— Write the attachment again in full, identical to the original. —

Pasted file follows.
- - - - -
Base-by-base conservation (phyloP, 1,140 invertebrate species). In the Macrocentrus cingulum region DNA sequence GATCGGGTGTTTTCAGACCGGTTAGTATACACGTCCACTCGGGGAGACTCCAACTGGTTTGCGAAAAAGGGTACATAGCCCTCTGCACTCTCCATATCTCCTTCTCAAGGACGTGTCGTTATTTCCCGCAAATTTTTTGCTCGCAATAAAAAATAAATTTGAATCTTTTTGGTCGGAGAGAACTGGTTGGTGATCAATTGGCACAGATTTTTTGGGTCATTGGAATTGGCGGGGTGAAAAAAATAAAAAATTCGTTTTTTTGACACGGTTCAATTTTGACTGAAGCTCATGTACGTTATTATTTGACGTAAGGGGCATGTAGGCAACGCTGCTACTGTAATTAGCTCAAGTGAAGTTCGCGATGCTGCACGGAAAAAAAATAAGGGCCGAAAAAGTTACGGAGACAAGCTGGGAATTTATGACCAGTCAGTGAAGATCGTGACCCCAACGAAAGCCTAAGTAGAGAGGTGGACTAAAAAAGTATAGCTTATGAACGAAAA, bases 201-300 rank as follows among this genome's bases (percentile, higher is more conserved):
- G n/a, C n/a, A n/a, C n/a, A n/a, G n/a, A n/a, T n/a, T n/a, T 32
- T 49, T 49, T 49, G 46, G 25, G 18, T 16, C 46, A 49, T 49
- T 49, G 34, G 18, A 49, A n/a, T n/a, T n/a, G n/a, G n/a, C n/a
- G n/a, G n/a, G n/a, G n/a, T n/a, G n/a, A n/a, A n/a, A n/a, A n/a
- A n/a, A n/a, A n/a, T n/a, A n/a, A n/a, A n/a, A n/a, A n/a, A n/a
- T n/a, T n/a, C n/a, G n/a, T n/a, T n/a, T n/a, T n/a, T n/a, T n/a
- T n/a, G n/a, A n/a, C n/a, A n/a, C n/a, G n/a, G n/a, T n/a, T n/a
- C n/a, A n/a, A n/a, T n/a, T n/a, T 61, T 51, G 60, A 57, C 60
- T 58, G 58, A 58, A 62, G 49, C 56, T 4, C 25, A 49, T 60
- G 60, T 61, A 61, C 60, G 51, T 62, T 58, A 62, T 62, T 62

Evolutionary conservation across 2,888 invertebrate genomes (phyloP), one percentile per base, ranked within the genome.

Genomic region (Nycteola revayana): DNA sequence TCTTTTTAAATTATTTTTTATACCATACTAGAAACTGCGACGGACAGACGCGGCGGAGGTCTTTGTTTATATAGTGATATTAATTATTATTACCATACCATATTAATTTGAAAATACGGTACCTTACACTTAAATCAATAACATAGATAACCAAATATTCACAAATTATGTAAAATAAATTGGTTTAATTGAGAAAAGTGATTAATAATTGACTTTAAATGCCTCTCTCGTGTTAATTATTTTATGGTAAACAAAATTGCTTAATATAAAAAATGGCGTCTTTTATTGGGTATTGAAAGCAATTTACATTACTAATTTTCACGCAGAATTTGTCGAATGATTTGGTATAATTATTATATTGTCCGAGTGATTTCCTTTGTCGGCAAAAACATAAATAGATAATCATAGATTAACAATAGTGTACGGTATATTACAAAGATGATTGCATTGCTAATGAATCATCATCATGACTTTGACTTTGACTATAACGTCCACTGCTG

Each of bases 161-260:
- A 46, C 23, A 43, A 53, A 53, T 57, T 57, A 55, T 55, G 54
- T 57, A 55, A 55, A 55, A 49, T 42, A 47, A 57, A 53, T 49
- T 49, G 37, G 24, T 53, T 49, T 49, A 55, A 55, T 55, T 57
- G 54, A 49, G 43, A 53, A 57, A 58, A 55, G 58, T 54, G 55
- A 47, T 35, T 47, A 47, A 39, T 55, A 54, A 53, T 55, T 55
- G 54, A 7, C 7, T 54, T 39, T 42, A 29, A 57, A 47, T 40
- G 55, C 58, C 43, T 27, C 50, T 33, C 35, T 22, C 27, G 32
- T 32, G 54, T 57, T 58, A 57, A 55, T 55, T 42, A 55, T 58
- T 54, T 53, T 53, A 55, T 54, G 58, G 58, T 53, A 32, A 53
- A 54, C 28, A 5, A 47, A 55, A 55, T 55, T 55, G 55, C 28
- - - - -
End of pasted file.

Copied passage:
Base-by-base conservation (phyloP, 1,140 invertebrate species). In the Macrocentrus cingulum region DNA sequence GATCGGGTGTTTTCAGACCGGTTAGTATACACGTCCACTCGGGGAGACTCCAACTGGTTTGCGAAAAAGGGTACATAGCCCTCTGCACTCTCCATATCTCCTTCTCAAGGACGTGTCGTTATTTCCCGCAAATTTTTTGCTCGCAATAAAAAATAAATTTGAATCTTTTTGGTCGGAGAGAACTGGTTGGTGATCAATTGGCACAGATTTTTTGGGTCATTGGAATTGGCGGGGTGAAAAAAATAAAAAATTCGTTTTTTTGACACGGTTCAATTTTGACTGAAGCTCATGTACGTTATTATTTGACGTAAGGGGCATGTAGGCAACGCTGCTACTGTAATTAGCTCAAGTGAAGTTCGCGATGCTGCACGGAAAAAAAATAAGGGCCGAAAAAGTTACGGAGACAAGCTGGGAATTTATGACCAGTCAGTGAAGATCGTGACCCCAACGAAAGCCTAAGTAGAGAGGTGGACTAAAAAAGTATAGCTTATGAACGAAAA, bases 201-300 rank as follows among this genome's bases (percentile, higher is more conserved):
- G n/a, C n/a, A n/a, C n/a, A n/a, G n/a, A n/a, T n/a, T n/a, T 32
- T 49, T 49, T 49, G 46, G 25, G 18, T 16, C 46, A 49, T 49
- T 49, G 34, G 18, A 49, A n/a, T n/a, T n/a, G n/a, G n/a, C n/a
- G n/a, G n/a, G n/a, G n/a, T n/a, G n/a, A n/a, A n/a, A n/a, A n/a
- A n/a, A n/a, A n/a, T n/a, A n/a, A n/a, A n/a, A n/a, A n/a, A n/a
- T n/a, T n/a, C n/a, G n/a, T n/a, T n/a, T n/a, T n/a, T n/a, T n/a
- T n/a, G n/a, A n/a, C n/a, A n/a, C n/a, G n/a, G n/a, T n/a, T n/a
- C n/a, A n/a, A n/a, T n/a, T n/a, T 61, T 51, G 60, A 57, C 60
- T 58, G 58, A 58, A 62, G 49, C 56, T 4, C 25, A 49, T 60
- G 60, T 61, A 61, C 60, G 51, T 62, T 58, A 62, T 62, T 62

Evolutionary conservation across 2,888 invertebrate genomes (phyloP), one percentile per base, ranked within the genome.

Genomic region (Nycteola revayana): DNA sequence TCTTTTTAAATTATTTTTTATACCATACTAGAAACTGCGACGGACAGACGCGGCGGAGGTCTTTGTTTATATAGTGATATTAATTATTATTACCATACCATATTAATTTGAAAATACGGTACCTTACACTTAAATCAATAACATAGATAACCAAATATTCACAAATTATGTAAAATAAATTGGTTTAATTGAGAAAAGTGATTAATAATTGACTTTAAATGCCTCTCTCGTGTTAATTATTTTATGGTAAACAAAATTGCTTAATATAAAAAATGGCGTCTTTTATTGGGTATTGAAAGCAATTTACATTACTAATTTTCACGCAGAATTTGTCGAATGATTTGGTATAATTATTATATTGTCCGAGTGATTTCCTTTGTCGGCAAAAACATAAATAGATAATCATAGATTAACAATAGTGTACGGTATATTACAAAGATGATTGCATTGCTAATGAATCATCATCATGACTTTGACTTTGACTATAACGTCCACTGCTG

Each of bases 161-260:
- A 46, C 23, A 43, A 53, A 53, T 57, T 57, A 55, T 55, G 54
- T 57, A 55, A 55, A 55, A 49, T 42, A 47, A 57, A 53, T 49
- T 49, G 37, G 24, T 53, T 49, T 49, A 55, A 55, T 55, T 57
- G 54, A 49, G 43, A 53, A 57, A 58, A 55, G 58, T 54, G 55
- A 47, T 35, T 47, A 47, A 39, T 55, A 54, A 53, T 55, T 55
- G 54, A 7, C 7, T 54, T 39, T 42, A 29, A 57, A 47, T 40
- G 55, C 58, C 43, T 27, C 50, T 33, C 35, T 22, C 27, G 32
- T 32, G 54, T 57, T 58, A 57, A 55, T 55, T 42, A 55, T 58
- T 54, T 53, T 53, A 55, T 54, G 58, G 58, T 53, A 32, A 53
- A 54, C 28, A 5, A 47, A 55, A 55, T 55, T 55, G 55, C 28